Peter in the Gospel of Mark
From Notes on the Formation of the Gospels,
by John Wijngaards;
published in Background to the Gospels
(Bangalore & Ann Arbor 1981)
and Together in My Name (London
Tradition claims that Marks Gospel reflects the preaching of Peter. No doubt, the matter in the Gospel is almost identical with what was generally preached about Christ in the early Church by all the Apostles. Yet, it is undeniable that Peter plays a prominent role in Marks Gospel. It is almost as if the evangelist does want to present us with Jesus as he was experienced by Peter.
Peters first meeting with Jesus
The public life of Jesus begins with Peters call (Mark 1:16-18). The detailed description of Jesus first appearance in Capharnaum: the great impression he made in the synagogue when preaching (1:21-22) and when curing the possessed man (1:23-28); Jesuss stay in Peters house (1:29-32); the miracle done that same evening (1:32-34); Jesus prayer outside the city and how he went to preach in other villages in spite of Peters objection: it all reflects the manner in which Peter must have recounted his first contact with the Master. We can well imagine how the old Apostle would speak about it with enthusiasm: I still remember how he came once along the side of the lake... We were fishing... He called us... The next Sabbath he preached in our synagogue... etc.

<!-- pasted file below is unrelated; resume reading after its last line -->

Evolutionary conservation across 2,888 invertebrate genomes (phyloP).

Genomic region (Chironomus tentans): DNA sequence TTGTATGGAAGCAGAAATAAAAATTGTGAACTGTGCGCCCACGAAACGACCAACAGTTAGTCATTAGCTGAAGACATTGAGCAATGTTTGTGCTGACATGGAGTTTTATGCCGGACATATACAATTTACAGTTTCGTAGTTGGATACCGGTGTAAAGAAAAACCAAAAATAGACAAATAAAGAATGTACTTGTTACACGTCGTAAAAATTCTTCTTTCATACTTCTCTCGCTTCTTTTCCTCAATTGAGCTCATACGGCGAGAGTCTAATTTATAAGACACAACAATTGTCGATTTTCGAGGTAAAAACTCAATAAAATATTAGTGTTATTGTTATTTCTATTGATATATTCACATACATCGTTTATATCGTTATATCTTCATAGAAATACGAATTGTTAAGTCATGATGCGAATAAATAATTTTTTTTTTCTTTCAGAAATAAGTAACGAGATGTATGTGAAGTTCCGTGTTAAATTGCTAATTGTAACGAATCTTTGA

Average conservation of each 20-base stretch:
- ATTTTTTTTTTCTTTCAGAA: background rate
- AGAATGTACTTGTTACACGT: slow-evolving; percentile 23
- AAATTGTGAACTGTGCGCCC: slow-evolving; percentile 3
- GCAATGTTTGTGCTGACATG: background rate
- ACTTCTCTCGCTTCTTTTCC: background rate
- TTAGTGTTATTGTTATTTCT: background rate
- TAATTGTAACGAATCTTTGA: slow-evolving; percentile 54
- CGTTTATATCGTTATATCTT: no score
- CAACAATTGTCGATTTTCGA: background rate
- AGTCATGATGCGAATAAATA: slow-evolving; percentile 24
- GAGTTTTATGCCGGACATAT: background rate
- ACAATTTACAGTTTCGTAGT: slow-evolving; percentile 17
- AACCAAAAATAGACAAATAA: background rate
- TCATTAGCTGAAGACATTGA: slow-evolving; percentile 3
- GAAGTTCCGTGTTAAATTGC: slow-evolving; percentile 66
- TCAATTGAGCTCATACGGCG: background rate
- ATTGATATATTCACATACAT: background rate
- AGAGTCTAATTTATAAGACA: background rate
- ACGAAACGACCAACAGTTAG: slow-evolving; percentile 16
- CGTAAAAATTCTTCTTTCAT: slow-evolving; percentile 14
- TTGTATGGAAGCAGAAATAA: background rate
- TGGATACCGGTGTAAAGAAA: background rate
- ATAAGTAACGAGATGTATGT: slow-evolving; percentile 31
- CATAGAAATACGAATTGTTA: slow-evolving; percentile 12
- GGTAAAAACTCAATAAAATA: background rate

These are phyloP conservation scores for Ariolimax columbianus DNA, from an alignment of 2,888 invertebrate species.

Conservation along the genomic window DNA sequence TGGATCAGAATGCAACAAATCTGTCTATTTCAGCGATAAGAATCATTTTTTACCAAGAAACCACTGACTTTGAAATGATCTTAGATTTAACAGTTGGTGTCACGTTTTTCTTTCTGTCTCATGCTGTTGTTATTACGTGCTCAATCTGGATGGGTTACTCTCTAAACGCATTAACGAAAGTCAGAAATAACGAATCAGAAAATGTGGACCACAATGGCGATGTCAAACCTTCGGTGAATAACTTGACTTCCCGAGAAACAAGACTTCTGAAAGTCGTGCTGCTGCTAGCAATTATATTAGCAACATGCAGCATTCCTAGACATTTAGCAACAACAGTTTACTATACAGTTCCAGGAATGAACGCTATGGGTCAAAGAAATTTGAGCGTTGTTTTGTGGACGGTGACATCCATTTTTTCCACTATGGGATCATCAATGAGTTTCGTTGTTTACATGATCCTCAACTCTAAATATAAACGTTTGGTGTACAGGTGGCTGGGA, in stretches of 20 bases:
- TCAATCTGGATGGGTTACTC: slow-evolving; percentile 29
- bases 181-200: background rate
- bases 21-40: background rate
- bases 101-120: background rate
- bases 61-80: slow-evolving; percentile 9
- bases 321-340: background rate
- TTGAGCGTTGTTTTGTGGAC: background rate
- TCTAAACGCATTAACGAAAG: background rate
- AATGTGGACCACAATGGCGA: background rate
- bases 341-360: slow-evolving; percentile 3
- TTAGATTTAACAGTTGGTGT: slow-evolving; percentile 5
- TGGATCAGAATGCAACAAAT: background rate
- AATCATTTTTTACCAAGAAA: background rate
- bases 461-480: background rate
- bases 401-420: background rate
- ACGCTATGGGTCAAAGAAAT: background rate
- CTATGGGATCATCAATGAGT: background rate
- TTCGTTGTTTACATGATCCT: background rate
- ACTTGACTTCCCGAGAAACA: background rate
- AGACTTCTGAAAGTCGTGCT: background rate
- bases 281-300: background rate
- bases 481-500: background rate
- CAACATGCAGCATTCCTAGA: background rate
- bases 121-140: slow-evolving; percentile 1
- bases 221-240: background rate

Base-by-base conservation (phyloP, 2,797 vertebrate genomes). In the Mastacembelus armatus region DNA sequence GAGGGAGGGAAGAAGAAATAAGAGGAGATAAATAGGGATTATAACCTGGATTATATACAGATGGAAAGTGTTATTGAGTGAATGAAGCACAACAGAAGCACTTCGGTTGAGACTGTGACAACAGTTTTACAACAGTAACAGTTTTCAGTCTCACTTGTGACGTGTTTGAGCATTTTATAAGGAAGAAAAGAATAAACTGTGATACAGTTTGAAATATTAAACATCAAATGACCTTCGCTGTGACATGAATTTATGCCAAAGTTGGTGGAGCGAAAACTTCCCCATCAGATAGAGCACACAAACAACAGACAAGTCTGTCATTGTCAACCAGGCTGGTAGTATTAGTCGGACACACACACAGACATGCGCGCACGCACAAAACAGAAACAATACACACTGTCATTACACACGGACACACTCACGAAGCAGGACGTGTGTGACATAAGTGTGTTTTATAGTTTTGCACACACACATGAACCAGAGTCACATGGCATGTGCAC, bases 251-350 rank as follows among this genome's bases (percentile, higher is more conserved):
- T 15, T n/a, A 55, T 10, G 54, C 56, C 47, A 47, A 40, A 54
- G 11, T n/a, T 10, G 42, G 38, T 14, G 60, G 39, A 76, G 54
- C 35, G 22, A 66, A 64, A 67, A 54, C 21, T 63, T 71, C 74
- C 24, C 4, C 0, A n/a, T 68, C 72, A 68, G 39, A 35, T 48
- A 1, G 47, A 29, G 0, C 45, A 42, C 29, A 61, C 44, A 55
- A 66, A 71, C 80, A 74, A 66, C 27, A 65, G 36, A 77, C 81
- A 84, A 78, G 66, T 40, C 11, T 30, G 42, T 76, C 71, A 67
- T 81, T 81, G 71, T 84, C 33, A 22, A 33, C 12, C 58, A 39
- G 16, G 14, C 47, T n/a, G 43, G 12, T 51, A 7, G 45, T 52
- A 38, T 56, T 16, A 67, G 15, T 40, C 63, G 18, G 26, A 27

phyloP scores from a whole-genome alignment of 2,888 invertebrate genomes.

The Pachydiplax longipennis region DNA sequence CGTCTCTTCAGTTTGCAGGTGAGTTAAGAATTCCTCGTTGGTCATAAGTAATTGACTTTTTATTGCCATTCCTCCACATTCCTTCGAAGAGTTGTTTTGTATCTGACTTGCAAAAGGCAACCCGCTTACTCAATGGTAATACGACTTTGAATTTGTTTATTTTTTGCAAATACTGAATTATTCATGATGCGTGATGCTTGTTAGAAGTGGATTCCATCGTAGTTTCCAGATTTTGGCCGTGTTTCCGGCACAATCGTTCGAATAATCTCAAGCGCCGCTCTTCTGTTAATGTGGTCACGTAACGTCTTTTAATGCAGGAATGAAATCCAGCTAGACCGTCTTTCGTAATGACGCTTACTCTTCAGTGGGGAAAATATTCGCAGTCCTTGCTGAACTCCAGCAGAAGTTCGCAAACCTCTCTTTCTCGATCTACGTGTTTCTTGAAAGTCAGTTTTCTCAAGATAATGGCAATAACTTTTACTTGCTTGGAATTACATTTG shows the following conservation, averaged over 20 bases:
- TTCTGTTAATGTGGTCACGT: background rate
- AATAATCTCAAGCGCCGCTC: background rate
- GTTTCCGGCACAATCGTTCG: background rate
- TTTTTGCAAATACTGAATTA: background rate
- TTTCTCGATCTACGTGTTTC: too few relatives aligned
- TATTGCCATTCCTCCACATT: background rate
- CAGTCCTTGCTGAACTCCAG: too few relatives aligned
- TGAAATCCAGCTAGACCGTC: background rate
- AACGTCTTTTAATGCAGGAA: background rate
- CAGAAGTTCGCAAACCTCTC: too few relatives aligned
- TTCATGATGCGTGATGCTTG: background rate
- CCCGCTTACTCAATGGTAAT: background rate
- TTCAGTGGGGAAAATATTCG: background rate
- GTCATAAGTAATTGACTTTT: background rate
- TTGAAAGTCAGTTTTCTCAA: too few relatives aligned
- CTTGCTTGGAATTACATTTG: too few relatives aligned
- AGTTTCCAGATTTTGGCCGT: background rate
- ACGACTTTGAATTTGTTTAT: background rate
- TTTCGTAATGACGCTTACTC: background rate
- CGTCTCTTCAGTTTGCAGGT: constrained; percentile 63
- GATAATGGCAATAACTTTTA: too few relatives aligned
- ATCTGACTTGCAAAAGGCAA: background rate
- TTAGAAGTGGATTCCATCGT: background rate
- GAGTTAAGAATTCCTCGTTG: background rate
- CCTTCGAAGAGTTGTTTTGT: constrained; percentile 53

Of course, we should remember at the same time, that all these events, though reflecting Peters experience, are recounted by the evangelist in the rather fixed formulation of the oral traditions.
Peters witnessing some special events
In the list of the Apostles, Peter ranks first and Mark mentions that he received his new name Peter directly from Jesus (Mark 3:16). The Apostles are sometimes called Simon and those with him (Mark 1:36). Peter was also chosen by Christ to be, with James, John (and Andrew), the witness of some special events:
- the raising of Jairusdaughter --- Mark 5:37;
- the transfiguration --- Mark 9:2;
- Jesus sermon on the future --- Mark 13:3;
- Jesus agony in Gethsemani --- Mark 14:33-37.
Only the immediate eyewitnesses, of whom Peter was one, could be the ultimate source of the preaching on these events. These events were the common content of the Apostolic preaching, but would be specially lively in Peters own instruction.
Peters own words to Jesus
In quite a few Gospel passages we are told about particular statements made by Peter:
Peter professes, You are the Messiah! --- Mark 8:29
Peter speaks at the transfiguration saying: Master, it is good to be here. Let us make three tents! --- Mark 9:5
Peter says: Look, we have left everything and followed you! --- Mark 10:28
Peter says: Look, teacher, the fig tree you cursed has died! --- Mark 11:21
Peter says at the last Supper: I will never leave you, even though all the others do! --- Mark 14:29
Regarding the fig tree, it should be noticed that Matthew attributes the saying to the disciples in general (Matthew 21:20), whereas Mark attributes it specifically to Peter.
Peters admission of his faults
Traditionally, a trace of Peters own testimony in Marks Gospel is also seen in the fact that certain praiseworthy actions of Peter are omitted (such as the miracle of walking on the water (Matthew 14:28-31), and that Peters shortcomings are stressed. Mark relates how Jesus rebuked Peter (Mark 8:32-33) and gives many details about Peters denial of Jesus (Mark 14:66-72). It seems more natural that Peter himself would authenticate such failings.
From all these indications we can see how Peters testimony may have influenced and shaped Marks presentation of Jesus. We may consider Marks Gospel as the introduction to Jesus Christ, given by an eyewitness (Peter), through the typical formulation of oral tradition.
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